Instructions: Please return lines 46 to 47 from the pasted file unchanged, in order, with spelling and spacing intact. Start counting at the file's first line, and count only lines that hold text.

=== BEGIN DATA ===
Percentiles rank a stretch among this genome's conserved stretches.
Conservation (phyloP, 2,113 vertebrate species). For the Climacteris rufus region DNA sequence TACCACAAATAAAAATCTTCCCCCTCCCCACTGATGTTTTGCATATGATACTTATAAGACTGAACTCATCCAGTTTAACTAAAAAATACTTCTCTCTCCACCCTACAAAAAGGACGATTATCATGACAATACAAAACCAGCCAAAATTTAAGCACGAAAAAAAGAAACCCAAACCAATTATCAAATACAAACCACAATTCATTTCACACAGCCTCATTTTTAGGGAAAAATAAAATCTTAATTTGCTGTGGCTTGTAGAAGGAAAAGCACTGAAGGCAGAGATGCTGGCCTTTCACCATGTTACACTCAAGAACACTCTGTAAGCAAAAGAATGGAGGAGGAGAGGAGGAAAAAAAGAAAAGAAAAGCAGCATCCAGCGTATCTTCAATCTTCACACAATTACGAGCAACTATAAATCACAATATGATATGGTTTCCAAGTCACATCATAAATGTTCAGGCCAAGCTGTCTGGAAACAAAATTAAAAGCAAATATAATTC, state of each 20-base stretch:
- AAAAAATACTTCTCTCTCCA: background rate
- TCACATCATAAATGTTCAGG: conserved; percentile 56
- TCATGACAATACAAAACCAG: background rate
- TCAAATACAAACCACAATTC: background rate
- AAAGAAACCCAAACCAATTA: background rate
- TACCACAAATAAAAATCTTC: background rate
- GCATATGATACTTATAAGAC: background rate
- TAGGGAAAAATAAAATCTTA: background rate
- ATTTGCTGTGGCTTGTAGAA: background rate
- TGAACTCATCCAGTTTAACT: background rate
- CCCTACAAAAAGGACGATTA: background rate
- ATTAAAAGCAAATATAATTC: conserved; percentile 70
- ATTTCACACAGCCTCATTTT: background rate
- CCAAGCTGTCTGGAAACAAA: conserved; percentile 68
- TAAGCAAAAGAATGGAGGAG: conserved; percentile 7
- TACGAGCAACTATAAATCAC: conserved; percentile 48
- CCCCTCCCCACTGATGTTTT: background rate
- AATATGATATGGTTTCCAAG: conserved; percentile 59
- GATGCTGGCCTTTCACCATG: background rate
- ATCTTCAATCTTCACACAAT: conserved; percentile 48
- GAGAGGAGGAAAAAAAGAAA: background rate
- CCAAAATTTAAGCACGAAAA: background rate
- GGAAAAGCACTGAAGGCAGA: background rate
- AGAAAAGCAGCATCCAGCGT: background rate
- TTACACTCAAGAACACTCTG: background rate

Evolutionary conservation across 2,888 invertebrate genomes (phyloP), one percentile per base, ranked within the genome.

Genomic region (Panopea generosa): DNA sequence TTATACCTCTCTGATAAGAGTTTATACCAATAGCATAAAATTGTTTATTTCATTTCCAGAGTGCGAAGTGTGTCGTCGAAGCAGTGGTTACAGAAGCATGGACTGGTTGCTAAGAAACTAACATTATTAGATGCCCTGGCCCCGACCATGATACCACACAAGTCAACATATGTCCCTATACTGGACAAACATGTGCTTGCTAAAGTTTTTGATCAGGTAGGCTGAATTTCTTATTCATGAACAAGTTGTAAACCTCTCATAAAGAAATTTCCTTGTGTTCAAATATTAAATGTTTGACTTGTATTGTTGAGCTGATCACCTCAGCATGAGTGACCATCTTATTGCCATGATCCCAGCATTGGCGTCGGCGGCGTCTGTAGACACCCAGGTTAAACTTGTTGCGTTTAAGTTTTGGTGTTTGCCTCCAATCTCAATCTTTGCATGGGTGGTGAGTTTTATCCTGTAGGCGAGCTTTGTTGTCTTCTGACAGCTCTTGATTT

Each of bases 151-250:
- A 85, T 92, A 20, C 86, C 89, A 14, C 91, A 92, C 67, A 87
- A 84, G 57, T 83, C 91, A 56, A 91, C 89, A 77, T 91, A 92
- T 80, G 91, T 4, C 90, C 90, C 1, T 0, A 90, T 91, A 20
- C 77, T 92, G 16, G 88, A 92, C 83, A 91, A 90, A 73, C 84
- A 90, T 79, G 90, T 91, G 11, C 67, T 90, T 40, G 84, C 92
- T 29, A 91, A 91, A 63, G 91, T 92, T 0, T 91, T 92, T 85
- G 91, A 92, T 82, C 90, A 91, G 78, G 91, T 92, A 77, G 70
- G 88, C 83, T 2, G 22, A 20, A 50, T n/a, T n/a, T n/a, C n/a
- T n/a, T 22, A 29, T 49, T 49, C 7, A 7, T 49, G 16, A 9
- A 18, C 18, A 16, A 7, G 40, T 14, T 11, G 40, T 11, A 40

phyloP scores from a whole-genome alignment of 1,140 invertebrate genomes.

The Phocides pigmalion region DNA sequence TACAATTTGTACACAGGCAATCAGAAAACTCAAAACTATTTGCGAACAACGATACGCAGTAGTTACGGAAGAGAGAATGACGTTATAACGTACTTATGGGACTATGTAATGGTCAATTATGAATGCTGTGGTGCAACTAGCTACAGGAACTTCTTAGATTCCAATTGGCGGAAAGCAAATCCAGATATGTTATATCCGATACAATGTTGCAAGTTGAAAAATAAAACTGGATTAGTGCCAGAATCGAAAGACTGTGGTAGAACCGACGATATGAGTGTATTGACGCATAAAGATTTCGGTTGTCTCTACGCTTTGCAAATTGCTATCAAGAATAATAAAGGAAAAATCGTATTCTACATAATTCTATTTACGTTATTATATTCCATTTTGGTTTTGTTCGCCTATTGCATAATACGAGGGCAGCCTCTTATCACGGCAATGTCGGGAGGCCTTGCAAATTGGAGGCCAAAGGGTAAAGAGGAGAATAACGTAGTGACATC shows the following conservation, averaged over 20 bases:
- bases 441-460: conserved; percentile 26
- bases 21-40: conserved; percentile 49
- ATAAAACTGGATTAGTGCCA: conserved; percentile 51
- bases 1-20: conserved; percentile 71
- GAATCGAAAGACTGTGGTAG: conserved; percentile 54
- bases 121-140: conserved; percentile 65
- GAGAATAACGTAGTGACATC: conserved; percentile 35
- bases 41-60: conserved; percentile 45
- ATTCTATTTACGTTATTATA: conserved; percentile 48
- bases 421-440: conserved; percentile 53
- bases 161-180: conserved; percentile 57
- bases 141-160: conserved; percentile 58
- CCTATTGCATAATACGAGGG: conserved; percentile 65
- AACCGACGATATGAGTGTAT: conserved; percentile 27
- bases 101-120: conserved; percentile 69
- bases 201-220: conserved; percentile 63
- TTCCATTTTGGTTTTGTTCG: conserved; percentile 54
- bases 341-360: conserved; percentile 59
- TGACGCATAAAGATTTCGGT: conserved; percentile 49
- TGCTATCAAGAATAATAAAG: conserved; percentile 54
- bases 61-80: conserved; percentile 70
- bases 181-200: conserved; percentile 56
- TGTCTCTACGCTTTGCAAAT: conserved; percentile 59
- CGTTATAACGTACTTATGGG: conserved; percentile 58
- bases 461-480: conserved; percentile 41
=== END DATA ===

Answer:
- bases 1-20: conserved; percentile 71
- GAATCGAAAGACTGTGGTAG: conserved; percentile 54